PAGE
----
About a month ago, I was at the Student Union as I so often am, sitting at the edge of the courtyard and watching the boys rehearse. Normally I’d have been rehearsing with them, but I was actually supposed to be in this dance (as a girl) so I was waiting for my part to be explained to me. Eventually, the girlfriend of the boys’ dance teacher came over to sit with me, which is how I found out about UNY.
UNY is the other big public school in Jogja after UGM. It’s known for the excellence of its teaching program—many of my language teachers have passed through its halls. More relevant to my interests, however, is the fact that it—unlike UGM—has a dance department. I’d known this all before, but after that night I finally had enough information to actually go and enroll in dance classes myself.
Of course, one thing led to another led to several Sundays where I was busy or sleeping, but last week I finally made it. I’d quizzed the boys’ dance teacher beforehand on where, exactly, on UNY’s campus I had to go and he’d been good enough to pick up an enrollment form for me. I had trouble figuring out where to go anyway, but one SMS and a lot of driving in circles later, I finally found the place.
Signing up was a simple procedure, complicated only by the fact that I didn’t know how to write chemist—my father’s occupation—in Indonesian, and then I was in a class. Because I’d had to register, the class had already started, so I tired my best to position myself in the back row without being too obtrusive. This didn’t really work. The dance teacher saw me right away and told me to fill in the front roll. So there I found myself at the front, learning Jogja-style dance for the first time in almost two years.
When I first got here, I’m almost entirely sure that my dance teacher started me with a Jogja-style dance. I had no idea of the differences between Solo- and Jogja-style dance at the time, but the particular scarf techniques that I learned those first few weeks never came up again once I switched to focusing on Solo-style dance. Thus ended my brief time with Jogja-style dance.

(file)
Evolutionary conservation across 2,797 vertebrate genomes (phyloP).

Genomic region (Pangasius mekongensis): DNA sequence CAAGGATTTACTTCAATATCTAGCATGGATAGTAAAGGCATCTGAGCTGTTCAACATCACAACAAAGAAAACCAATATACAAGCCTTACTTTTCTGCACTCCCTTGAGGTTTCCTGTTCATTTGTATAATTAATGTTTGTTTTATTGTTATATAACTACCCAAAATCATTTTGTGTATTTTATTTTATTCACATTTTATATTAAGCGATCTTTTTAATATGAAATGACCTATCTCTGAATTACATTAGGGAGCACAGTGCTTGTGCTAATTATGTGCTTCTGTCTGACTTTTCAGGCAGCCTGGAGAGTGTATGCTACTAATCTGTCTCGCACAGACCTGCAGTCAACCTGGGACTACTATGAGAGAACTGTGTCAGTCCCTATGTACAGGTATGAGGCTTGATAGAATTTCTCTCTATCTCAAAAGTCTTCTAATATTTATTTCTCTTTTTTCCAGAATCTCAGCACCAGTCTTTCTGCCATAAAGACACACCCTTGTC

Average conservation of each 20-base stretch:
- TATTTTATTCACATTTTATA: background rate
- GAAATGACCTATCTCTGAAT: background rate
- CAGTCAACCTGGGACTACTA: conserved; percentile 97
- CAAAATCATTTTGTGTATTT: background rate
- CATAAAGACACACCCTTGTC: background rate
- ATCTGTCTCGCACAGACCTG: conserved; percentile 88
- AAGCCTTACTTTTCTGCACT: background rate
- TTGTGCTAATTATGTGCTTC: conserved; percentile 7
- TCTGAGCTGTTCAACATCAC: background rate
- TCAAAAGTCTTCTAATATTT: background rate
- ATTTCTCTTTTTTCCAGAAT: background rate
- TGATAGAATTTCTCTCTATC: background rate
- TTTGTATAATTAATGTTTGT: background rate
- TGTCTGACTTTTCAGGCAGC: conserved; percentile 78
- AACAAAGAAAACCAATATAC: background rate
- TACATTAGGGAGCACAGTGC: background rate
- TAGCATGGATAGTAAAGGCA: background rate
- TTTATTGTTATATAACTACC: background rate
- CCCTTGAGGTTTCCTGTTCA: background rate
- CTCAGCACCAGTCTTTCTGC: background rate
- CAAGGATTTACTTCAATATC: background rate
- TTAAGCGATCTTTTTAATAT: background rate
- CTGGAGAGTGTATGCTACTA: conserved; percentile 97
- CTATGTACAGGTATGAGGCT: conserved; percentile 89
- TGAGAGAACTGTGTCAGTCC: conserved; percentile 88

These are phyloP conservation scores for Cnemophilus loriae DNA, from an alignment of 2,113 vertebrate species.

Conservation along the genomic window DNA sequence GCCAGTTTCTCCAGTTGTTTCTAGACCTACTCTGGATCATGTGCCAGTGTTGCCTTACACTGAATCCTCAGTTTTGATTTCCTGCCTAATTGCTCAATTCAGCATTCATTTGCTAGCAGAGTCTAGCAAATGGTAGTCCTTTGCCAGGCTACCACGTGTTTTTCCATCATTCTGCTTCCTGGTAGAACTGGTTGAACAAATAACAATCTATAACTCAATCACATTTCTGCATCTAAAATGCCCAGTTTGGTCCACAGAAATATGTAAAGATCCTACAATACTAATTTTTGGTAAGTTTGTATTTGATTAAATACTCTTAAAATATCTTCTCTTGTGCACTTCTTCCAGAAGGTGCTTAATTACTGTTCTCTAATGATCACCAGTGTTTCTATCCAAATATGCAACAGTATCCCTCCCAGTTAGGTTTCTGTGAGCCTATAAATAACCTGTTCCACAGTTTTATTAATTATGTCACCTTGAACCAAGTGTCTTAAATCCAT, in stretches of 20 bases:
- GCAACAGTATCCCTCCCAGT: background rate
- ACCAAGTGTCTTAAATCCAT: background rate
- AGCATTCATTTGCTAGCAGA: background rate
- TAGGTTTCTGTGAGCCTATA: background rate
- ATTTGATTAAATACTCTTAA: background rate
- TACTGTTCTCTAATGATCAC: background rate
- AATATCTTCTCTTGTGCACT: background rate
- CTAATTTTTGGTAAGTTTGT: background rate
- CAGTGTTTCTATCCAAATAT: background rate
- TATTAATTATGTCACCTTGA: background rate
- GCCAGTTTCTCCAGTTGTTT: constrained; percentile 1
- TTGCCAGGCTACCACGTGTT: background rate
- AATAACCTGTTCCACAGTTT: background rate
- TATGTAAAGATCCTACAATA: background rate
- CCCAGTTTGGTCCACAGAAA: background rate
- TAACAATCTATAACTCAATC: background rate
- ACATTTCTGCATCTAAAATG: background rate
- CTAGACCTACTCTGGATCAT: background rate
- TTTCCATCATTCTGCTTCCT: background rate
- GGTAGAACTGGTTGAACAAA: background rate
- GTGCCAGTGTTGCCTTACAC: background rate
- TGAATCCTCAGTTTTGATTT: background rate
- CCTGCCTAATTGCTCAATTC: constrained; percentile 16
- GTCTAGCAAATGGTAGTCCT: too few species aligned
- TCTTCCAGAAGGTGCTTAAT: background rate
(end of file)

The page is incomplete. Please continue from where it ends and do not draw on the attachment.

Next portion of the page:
However, with the possibility of enrolling in ISI1 next year, it seemed like a good idea to get more of a feel for Jogja-style dance. At the very least, I want to establish that focusing on Solo-style dance is a good idea. Ideally, though, I hope to find that I also like Jogja-style dance and, along with that, gain a solid—if basic—technical foundation.
After one class, I can say that so far Jogja-style dance feels completely different. Besides hand position differences that I already knew about, the basic sitting position is different. And harder. In both styles of dance, you sit with most of your weight on one knee and one foot, which is tucked beneath you. The other knee points up into the air. In Solo-style dance, the supporting knee and foot are directly beneath the body. This is not the case in Jogja-style dance. Instead, the foot is pushed towards the outside of the body and you somehow position your body weight to the side of it. I, as yet, have no idea how this is supposed to work effectively.
Once the class finished, I limped over to the boys’ dance teacher who was hanging out on the side.
“So you picked Jogja-style,” he said.
“Yes,” I said. “And the sitting is completely different.”
“Yes,” he said, graciously not making me feel like an idiot for stating the obvious.
1Institut Seni Indoneisa—an arts university.